Acevo asks government to ring-fence state business bank money to finance charities

Letter written by Sir Stephen Bubb, head of the chief executives body, says the proposed bank, announced by Vince Cable, must lend to the voluntary sector

Sir Stephen Bubb
Sir Stephen Bubb

Sir Stephen Bubb, head of the chief executives body Acevo, has called on the government to ensure its planned state business bank also lends to voluntary sector organisations.

Bubb has today sent a letter to Francis Maude, the Cabinet Office minister, and Nick Hurd, the Minister for Civil Society, in which he asks for a sum of money from the bank to be set aside to finance charities.

He says state bank for small business lending, which the government hopes will make loans totalling up to £10bn and was announced by the business secretary, Vince Cable, last week, should have a ring-fenced fund to provide loans to charities "quickly and at scale" to help the sector grow.

Bubb says the move is needed to deal with the difficulties charities have in getting loans. He quotes an ongoing survey of 188 people by the Social Investment Business, which found that 169 felt they needed a total of £343m in order to grow. Most could not get the money but 70 per cent would take a loan or similar repayable mode of finance.

Bubb says Big Society Capital – which was set up by the government to stimulate investments, rather than loans, to organisations with social purposes – is welcome but does not fulfil this purpose.

The letter says that lenders willing to make loans to third sector organisations are "few and far between".

"It’s time the government acted," Bubb’s letter says. "We need access to loans so that we can step up to the challenges we all face. As the CBI report last Monday indicated, there are still many savings that could be made if we diversified more of our public services. Many of the business surveyed by Social Investment Business want to expand in this area. We should support them."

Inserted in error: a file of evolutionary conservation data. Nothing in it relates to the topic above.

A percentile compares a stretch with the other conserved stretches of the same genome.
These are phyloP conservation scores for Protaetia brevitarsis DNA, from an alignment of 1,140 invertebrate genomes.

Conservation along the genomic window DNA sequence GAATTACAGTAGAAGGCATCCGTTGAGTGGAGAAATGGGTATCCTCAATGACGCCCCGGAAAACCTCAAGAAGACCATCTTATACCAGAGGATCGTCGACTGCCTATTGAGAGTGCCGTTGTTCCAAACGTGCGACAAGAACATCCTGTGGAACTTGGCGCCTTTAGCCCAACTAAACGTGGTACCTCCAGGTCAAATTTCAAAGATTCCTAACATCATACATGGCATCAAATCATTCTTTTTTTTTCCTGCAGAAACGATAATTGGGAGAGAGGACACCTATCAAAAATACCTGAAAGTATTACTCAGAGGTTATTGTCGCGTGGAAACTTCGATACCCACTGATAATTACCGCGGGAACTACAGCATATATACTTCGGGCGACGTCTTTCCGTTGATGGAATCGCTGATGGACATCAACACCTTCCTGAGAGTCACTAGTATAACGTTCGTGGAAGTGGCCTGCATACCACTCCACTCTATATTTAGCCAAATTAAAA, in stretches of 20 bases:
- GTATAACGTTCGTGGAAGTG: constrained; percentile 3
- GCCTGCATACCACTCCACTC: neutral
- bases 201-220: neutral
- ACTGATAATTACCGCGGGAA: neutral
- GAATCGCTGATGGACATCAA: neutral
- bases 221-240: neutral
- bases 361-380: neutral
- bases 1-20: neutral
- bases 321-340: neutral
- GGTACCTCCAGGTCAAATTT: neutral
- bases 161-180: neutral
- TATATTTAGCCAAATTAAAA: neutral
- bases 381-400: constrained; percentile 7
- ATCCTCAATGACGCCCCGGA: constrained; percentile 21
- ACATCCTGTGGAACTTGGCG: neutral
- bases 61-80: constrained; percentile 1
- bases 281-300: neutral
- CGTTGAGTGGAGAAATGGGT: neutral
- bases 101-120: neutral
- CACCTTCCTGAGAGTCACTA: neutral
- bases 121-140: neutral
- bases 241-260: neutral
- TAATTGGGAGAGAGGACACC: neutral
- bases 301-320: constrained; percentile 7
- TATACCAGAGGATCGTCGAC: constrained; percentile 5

Cable said last Monday that the government would put £1bn towards the new state-backed bank to lend to small businesses, and hoped it could attract private investment to finance up to £10bn of lending.

A Cabinet Office spokeswoman said the government was "committed to growing the social investment market and making it easier for charities, social enterprises and community groups to access affordable finance".

"We recognise the sector is made up of a diverse range of organisations, from large to small, and that’s why we have introduced a range of tailor-made initiatives," she said. "Big Society Capital, the world’s first-ever social investment market builder, has recently committed £37m to established organisations that can take on repayable finance.

"And last month we pledged £1m from the new £10m Investment and Contract Readiness Fund to help eight small social ventures scale up and do more for society. For those start-up organisations that need help to get their ideas off the ground, we’ve also launched a £10m Social Incubator Fund for early-stage investment."

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